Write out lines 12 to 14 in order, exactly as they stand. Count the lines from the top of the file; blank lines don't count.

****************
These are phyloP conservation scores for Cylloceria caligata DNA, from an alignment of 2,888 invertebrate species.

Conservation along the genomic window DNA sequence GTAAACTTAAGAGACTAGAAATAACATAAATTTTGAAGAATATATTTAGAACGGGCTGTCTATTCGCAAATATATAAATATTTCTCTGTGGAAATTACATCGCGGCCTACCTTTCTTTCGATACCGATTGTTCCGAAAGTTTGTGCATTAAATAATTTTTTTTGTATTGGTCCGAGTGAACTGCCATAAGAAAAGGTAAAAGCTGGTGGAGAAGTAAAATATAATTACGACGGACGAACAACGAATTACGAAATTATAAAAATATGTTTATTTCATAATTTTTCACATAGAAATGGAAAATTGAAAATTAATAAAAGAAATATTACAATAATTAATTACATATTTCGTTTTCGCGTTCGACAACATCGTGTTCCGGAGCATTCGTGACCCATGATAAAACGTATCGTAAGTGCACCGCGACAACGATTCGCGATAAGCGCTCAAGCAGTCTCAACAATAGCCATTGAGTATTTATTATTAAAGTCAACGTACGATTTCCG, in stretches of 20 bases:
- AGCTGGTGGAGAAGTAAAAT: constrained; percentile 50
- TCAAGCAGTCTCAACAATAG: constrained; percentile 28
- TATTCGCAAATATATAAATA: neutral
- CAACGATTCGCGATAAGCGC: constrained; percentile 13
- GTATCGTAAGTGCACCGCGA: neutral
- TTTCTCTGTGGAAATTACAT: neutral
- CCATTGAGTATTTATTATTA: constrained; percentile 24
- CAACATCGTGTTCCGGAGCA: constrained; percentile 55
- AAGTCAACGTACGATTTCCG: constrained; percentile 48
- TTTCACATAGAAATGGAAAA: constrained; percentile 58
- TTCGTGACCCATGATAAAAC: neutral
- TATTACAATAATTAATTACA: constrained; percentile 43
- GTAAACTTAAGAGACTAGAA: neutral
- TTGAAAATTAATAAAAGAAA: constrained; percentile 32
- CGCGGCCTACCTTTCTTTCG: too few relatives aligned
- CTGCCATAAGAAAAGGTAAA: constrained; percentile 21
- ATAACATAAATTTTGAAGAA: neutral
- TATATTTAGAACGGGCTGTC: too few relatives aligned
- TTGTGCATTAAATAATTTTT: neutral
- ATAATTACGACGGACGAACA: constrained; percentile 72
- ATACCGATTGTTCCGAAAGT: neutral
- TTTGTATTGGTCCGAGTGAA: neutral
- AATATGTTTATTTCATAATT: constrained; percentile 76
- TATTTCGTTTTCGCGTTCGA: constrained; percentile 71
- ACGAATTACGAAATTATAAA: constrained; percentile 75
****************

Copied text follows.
- TTTCACATAGAAATGGAAAA: constrained; percentile 58
- TTCGTGACCCATGATAAAAC: neutral
- TATTACAATAATTAATTACA: constrained; percentile 43